A recent study shows that Colorado’s marijuana tourists are unable to handle the intensity of the local strains, resulting in an increase in hospital visits.
Spike in ER Visits
Physicians at a hospital located near the Denver International Airport reviewed emergency room visitors in 2014, when Colorado legalized the sale of recreational marijuana. They found that the incidence of ER visits that may have been linked to marijuana use in non-residents almost doubled from 2013 to 2014. Out-of-state visitors who went to the hospital complaining of cannabis-related concerns was at 85 in 2013 while it rose to 168 in 2014. On the other hand, the rate of Colorado residents who were admitted to the emergency room due to ailments possibly linked to cannabis use did not grow significantly; the rate plateaued at 106 in 2013 and was at 112 in 2014.
Colorado’s tourism saw record numbers as visitors reached 71.3 million in 2014 while tourist spending reached $18.3 million in the same year. The state tourism also saw dramatic increases in previous years even when marijuana sales were limited to residents with underlying ailments.
Doctors studied the emergency room admissions in hospitals statewide, which reflected the same patterns.
Common Complaints: Hallucinations and Aggressive Behavior
It was also observed that Coloradans and tourists expressed varying complaints when it came to marijuana use.The most common complaint reported by tourists included hallucinations and aggressive behavior, while residents complained about gastrointestinal illnesses.
The results of the study showed a stark difference between Coloradans and tourists, as doctors said that the contrast in complaints even surprised them.
Among both groups, men were more prone to complain of pot-related conditions in the emergency room, as compared to women. Colorado residents had a median age of 34, younger than tourists whose median age was 35.5.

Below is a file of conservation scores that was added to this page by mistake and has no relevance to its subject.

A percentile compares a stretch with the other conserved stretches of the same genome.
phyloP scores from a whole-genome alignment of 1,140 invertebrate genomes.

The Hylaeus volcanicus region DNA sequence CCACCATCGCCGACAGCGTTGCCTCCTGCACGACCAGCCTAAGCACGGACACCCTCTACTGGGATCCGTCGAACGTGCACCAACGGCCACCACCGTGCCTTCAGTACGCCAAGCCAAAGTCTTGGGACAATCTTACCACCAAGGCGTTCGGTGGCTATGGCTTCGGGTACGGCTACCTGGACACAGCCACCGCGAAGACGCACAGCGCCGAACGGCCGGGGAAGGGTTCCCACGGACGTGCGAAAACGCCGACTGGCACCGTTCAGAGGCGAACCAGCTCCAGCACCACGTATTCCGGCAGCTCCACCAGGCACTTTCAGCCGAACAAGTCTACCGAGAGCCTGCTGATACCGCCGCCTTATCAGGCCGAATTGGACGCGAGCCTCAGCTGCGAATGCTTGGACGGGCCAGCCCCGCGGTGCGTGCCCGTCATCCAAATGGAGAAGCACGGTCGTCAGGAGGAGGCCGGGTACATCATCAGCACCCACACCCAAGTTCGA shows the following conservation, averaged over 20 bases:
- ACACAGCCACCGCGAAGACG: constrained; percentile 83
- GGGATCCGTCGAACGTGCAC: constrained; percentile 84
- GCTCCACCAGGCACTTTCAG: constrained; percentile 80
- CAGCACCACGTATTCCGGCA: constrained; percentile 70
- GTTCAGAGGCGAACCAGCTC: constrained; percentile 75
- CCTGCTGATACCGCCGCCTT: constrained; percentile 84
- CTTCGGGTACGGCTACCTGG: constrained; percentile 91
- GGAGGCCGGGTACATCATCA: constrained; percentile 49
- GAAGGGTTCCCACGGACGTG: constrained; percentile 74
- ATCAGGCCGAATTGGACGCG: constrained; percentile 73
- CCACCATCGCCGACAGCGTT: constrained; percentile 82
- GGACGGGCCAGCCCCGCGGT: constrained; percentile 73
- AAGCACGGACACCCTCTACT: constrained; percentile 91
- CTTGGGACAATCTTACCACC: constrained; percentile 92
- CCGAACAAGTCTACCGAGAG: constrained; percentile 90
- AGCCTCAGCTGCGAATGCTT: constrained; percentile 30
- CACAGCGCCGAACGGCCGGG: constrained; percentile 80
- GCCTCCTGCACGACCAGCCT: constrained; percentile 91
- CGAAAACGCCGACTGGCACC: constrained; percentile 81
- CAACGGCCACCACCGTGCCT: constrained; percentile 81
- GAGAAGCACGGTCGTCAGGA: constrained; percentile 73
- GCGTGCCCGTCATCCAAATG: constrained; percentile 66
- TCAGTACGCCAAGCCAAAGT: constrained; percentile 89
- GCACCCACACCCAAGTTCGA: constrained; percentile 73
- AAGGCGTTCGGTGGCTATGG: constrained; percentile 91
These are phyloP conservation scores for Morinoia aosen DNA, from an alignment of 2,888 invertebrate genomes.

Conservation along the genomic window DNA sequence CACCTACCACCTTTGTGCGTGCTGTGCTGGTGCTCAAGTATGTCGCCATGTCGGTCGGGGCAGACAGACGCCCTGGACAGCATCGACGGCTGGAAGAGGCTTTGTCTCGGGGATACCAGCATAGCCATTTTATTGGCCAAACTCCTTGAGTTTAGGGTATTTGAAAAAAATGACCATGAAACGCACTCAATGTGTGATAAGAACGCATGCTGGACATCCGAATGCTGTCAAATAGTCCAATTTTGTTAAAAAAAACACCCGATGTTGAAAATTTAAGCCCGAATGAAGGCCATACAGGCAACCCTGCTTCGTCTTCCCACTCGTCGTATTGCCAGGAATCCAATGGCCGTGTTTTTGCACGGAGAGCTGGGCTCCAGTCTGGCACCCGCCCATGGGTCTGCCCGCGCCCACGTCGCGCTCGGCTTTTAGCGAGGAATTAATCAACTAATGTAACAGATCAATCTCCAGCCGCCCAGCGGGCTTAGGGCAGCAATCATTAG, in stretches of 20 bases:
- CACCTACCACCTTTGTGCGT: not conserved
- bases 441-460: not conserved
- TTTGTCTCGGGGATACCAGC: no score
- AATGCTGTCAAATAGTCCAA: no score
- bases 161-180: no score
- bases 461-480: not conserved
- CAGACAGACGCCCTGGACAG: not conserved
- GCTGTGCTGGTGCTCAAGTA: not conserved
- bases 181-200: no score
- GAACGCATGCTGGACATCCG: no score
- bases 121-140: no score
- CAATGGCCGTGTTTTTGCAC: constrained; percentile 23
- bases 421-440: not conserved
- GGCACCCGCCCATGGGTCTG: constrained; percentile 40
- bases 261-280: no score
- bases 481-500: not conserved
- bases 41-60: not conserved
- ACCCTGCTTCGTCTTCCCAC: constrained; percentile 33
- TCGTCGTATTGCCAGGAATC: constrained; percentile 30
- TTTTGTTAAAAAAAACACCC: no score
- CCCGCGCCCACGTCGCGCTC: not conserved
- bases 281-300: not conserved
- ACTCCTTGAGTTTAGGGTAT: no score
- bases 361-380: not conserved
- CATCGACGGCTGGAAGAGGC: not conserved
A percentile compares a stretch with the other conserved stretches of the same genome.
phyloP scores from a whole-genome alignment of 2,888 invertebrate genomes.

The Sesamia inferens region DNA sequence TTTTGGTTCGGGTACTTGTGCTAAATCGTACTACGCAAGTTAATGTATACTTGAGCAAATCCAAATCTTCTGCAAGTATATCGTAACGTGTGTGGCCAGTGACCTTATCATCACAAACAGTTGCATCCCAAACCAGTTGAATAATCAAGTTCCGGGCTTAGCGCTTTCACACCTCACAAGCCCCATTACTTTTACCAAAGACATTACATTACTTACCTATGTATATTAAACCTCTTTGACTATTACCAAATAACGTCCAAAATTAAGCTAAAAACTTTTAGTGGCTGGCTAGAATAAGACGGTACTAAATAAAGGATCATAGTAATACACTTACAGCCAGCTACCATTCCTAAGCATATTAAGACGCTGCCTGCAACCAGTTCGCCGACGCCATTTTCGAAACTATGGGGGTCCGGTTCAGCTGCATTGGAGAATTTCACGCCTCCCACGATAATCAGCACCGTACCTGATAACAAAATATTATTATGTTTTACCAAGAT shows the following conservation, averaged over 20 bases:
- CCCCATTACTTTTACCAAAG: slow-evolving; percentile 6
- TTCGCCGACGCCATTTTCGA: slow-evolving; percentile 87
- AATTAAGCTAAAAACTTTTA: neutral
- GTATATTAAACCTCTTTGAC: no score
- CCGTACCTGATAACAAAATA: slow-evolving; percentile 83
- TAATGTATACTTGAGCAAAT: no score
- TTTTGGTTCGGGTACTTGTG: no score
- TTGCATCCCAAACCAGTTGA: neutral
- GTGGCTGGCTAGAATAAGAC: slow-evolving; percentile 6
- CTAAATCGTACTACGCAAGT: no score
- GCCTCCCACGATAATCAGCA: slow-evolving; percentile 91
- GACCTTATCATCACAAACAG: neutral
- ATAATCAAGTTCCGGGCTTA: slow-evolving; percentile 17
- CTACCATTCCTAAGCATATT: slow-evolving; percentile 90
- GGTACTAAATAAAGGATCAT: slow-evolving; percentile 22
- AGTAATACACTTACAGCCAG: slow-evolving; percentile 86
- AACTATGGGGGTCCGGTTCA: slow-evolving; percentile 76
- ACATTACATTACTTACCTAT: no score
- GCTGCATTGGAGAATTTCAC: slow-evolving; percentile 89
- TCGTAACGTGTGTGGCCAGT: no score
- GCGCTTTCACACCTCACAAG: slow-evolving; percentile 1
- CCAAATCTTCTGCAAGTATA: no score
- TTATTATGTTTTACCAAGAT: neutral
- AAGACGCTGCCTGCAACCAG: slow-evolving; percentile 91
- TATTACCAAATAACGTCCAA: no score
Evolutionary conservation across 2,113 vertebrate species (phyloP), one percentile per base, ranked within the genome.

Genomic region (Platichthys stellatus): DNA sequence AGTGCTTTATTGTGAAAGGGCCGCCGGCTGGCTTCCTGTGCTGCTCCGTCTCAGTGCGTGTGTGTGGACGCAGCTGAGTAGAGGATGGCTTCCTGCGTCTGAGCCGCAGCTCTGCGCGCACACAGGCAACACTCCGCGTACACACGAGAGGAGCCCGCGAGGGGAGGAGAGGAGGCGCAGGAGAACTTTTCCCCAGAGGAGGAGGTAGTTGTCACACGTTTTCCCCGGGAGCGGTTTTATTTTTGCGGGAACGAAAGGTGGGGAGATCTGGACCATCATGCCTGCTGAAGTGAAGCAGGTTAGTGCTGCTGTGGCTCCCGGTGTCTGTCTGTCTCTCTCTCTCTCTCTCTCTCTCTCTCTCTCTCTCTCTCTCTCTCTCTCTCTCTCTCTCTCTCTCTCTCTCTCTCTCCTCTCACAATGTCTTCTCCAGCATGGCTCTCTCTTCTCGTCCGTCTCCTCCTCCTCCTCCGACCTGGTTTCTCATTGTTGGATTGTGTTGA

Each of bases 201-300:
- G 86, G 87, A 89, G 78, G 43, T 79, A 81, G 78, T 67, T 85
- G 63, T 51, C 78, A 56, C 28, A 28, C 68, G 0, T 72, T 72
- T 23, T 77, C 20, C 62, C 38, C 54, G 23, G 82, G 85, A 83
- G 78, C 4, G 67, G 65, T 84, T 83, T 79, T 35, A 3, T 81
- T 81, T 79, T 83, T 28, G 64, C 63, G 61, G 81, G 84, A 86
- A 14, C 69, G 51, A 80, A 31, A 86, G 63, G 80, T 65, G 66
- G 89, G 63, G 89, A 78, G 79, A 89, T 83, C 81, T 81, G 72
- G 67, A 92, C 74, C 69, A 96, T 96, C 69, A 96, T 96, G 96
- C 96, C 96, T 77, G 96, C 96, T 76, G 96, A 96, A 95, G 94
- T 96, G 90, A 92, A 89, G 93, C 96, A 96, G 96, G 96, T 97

Dr. Andrew Monte, an emergency room physician and toxicologist at the University of Colorado Hospital, said that it was typical for patients to complain that cannabis use may have aggravated an existing medical condition such as psychosis or schizophrenia. He said that patients who admitted themselves because they felt that they had overdose on cannabis were only a minority.
Monte also added that the increase in patients who complained of cannabis use may be attributed to a high incidence of pot use as well as the assumption that smokers are more open to discussing marijuana use with doctors since its legalization.
“There’s more communication between patients and providers, and of course there’s just more marijuana out in the community,” Monte states, adding: “People can come in and say, ‘Hey, I’ve got chest pains and I used marijuana a week ago.’ Now, that’s got nothing to do with the marijuana.”
No Deaths Reported
The study took into consideration all cases wherein patients mentioned marijuana use; however, none of the cases resulted in death.
"Good to Know," Colorado's Cannabis Education Campaign
According to the Colorado Tourism Office report, nearly half of the visitors surveyed in 2015 stated that relaxed cannabis laws influenced their decision to travel to the state. Colorado’s health officials are undertaking efforts to educate visitors on responsible cannabis use through literature posted on legal weed shops which is part of the “Good To Know” campaign. Health authorities also added that it will be challenging for Colorado to discuss how cannabis should be used because residents use the drug differently at home than tourists who come to visit.
Mike Van Dyke, the branch chief of environmental epidemiology for the Colorado Department of Public Health and Environment suggested that individuals are more likely to take too much weed while on vacation. He added, “You have that vacation mentality. You’re there to have a good time.”
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